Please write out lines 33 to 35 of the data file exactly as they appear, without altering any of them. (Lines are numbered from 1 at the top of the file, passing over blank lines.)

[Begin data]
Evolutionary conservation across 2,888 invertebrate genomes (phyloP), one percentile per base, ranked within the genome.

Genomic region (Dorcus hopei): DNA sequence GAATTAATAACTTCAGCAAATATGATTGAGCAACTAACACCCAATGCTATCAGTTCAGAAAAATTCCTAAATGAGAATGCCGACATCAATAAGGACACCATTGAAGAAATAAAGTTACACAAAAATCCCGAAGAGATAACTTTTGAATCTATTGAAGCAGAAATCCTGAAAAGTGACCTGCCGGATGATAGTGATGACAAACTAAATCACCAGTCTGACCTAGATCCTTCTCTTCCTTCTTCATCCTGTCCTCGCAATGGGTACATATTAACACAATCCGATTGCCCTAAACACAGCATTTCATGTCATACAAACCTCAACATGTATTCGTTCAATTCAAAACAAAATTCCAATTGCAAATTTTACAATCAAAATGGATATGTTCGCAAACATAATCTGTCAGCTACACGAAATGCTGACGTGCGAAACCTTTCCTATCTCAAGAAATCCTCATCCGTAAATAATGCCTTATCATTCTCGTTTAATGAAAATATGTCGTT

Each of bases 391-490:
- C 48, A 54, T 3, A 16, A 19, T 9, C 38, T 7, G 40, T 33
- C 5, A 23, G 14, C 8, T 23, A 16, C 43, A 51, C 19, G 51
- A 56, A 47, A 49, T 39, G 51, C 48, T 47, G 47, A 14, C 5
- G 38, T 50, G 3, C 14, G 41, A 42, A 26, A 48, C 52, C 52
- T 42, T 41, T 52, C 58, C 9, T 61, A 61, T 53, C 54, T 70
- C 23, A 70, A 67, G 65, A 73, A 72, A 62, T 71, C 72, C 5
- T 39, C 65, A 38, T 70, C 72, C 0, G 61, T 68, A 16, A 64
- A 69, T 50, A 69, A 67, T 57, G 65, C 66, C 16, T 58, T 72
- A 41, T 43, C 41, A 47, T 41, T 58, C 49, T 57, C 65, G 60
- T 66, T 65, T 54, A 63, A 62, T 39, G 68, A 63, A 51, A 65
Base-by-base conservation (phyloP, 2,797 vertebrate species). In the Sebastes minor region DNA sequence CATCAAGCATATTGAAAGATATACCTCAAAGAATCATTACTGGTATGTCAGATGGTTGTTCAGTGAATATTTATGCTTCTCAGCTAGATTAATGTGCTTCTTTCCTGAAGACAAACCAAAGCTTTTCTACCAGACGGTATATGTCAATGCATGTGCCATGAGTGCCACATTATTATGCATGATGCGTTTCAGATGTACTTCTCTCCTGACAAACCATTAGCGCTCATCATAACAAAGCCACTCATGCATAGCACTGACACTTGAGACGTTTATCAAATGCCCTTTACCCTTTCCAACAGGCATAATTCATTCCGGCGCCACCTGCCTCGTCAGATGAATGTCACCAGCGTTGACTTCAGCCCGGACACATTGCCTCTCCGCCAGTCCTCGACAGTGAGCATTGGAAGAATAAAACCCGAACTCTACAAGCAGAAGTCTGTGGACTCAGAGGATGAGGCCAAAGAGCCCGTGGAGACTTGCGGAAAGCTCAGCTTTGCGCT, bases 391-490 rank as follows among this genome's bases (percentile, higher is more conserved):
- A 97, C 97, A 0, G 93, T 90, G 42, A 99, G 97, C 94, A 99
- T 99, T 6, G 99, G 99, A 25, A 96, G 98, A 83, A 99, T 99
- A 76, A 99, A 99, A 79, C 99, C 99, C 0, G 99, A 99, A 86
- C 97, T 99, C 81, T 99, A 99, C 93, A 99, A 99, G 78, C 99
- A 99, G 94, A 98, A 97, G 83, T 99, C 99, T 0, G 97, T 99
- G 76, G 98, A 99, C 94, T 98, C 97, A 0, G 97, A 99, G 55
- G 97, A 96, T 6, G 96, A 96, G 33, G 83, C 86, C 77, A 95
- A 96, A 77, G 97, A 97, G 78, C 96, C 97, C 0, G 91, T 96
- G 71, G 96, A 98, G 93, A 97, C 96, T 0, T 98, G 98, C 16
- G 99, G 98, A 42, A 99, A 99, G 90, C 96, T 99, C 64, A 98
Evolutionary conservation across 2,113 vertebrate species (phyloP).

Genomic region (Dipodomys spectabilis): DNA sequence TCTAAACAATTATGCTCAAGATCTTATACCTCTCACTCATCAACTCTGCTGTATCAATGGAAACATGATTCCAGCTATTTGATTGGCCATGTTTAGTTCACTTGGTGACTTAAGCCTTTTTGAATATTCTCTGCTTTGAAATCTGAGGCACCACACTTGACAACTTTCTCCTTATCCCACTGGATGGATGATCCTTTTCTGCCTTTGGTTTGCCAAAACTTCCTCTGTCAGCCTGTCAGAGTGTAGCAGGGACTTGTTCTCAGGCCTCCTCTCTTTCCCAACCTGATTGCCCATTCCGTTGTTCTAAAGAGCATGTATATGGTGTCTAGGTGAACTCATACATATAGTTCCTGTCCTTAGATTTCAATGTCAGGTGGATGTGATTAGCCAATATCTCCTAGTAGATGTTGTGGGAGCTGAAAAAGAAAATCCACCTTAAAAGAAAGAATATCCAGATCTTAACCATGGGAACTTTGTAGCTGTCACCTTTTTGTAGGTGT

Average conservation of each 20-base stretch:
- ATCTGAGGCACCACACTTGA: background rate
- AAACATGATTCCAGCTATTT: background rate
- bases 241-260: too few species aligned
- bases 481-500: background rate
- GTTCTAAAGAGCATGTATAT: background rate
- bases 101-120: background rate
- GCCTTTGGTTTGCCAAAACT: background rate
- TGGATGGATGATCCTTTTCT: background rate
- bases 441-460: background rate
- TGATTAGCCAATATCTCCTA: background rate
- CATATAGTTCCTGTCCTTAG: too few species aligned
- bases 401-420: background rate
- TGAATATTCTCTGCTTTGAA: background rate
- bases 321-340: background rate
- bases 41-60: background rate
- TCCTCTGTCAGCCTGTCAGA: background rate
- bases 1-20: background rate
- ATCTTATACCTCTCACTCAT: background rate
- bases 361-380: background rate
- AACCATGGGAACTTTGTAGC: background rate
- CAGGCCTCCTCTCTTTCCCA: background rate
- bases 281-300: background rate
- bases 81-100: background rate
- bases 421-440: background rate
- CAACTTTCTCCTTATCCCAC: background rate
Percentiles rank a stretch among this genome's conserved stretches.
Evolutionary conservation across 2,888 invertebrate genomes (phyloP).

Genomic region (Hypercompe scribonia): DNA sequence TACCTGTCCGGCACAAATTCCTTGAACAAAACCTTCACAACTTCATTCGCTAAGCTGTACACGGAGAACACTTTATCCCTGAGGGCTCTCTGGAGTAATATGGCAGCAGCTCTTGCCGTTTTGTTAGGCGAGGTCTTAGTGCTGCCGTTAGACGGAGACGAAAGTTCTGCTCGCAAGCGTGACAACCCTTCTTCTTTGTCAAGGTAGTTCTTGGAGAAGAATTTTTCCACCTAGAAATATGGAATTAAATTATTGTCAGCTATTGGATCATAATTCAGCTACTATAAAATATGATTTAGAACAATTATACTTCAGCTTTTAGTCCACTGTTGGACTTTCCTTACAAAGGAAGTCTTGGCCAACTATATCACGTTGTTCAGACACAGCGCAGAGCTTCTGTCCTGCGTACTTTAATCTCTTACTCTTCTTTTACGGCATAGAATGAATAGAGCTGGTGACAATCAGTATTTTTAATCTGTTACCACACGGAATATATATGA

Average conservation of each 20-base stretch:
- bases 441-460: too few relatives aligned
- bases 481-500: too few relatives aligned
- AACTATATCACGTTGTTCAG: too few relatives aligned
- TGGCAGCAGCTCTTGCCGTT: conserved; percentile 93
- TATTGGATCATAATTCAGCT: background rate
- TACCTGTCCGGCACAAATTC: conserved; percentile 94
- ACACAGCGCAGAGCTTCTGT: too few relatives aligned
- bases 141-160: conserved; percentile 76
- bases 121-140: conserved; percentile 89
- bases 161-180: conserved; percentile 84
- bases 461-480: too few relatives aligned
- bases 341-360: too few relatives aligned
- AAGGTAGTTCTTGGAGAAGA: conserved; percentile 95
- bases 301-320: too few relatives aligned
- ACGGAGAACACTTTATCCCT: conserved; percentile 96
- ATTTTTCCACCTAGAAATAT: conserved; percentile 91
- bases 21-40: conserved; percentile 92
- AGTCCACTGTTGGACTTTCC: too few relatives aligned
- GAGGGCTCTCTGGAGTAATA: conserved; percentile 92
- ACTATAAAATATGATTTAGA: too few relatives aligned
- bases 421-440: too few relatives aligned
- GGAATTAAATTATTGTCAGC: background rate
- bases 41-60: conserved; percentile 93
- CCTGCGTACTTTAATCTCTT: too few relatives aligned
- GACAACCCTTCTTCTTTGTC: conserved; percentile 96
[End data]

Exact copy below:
- bases 101-120: background rate
- GCCTTTGGTTTGCCAAAACT: background rate
- TGGATGGATGATCCTTTTCT: background rate